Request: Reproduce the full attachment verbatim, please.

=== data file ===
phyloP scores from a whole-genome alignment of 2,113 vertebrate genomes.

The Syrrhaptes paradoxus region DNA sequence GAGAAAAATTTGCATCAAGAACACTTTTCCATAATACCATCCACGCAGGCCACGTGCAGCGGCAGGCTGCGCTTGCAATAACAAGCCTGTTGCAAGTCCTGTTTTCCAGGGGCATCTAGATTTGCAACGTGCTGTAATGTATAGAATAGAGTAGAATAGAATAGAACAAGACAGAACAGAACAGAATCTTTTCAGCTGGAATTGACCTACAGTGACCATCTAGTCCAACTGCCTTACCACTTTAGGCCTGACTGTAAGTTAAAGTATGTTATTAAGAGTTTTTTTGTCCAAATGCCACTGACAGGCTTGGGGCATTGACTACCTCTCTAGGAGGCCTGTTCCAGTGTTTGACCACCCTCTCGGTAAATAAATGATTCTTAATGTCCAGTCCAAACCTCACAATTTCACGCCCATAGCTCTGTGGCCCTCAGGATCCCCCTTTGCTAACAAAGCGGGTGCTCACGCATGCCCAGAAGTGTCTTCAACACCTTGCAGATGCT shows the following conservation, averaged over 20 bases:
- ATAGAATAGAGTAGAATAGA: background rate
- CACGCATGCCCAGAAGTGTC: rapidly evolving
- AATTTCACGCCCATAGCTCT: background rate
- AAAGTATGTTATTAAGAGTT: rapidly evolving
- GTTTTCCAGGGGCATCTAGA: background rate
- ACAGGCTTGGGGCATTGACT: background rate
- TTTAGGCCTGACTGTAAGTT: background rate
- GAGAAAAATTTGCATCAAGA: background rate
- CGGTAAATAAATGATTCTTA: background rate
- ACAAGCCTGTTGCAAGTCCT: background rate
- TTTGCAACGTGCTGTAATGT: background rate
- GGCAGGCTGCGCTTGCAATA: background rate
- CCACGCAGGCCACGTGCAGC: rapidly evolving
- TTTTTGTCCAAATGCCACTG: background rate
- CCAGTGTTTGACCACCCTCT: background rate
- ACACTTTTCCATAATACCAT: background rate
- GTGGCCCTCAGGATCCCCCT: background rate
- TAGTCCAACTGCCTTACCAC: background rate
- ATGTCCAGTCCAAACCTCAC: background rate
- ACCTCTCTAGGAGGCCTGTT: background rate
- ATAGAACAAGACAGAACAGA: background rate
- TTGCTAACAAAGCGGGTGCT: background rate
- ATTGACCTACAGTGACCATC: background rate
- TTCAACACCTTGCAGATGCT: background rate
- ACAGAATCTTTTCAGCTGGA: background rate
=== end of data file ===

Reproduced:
phyloP scores from a whole-genome alignment of 2,113 vertebrate genomes.

The Syrrhaptes paradoxus region DNA sequence GAGAAAAATTTGCATCAAGAACACTTTTCCATAATACCATCCACGCAGGCCACGTGCAGCGGCAGGCTGCGCTTGCAATAACAAGCCTGTTGCAAGTCCTGTTTTCCAGGGGCATCTAGATTTGCAACGTGCTGTAATGTATAGAATAGAGTAGAATAGAATAGAACAAGACAGAACAGAACAGAATCTTTTCAGCTGGAATTGACCTACAGTGACCATCTAGTCCAACTGCCTTACCACTTTAGGCCTGACTGTAAGTTAAAGTATGTTATTAAGAGTTTTTTTGTCCAAATGCCACTGACAGGCTTGGGGCATTGACTACCTCTCTAGGAGGCCTGTTCCAGTGTTTGACCACCCTCTCGGTAAATAAATGATTCTTAATGTCCAGTCCAAACCTCACAATTTCACGCCCATAGCTCTGTGGCCCTCAGGATCCCCCTTTGCTAACAAAGCGGGTGCTCACGCATGCCCAGAAGTGTCTTCAACACCTTGCAGATGCT shows the following conservation, averaged over 20 bases:
- ATAGAATAGAGTAGAATAGA: background rate
- CACGCATGCCCAGAAGTGTC: rapidly evolving
- AATTTCACGCCCATAGCTCT: background rate
- AAAGTATGTTATTAAGAGTT: rapidly evolving
- GTTTTCCAGGGGCATCTAGA: background rate
- ACAGGCTTGGGGCATTGACT: background rate
- TTTAGGCCTGACTGTAAGTT: background rate
- GAGAAAAATTTGCATCAAGA: background rate
- CGGTAAATAAATGATTCTTA: background rate
- ACAAGCCTGTTGCAAGTCCT: background rate
- TTTGCAACGTGCTGTAATGT: background rate
- GGCAGGCTGCGCTTGCAATA: background rate
- CCACGCAGGCCACGTGCAGC: rapidly evolving
- TTTTTGTCCAAATGCCACTG: background rate
- CCAGTGTTTGACCACCCTCT: background rate
- ACACTTTTCCATAATACCAT: background rate
- GTGGCCCTCAGGATCCCCCT: background rate
- TAGTCCAACTGCCTTACCAC: background rate
- ATGTCCAGTCCAAACCTCAC: background rate
- ACCTCTCTAGGAGGCCTGTT: background rate
- ATAGAACAAGACAGAACAGA: background rate
- TTGCTAACAAAGCGGGTGCT: background rate
- ATTGACCTACAGTGACCATC: background rate
- TTCAACACCTTGCAGATGCT: background rate
- ACAGAATCTTTTCAGCTGGA: background rate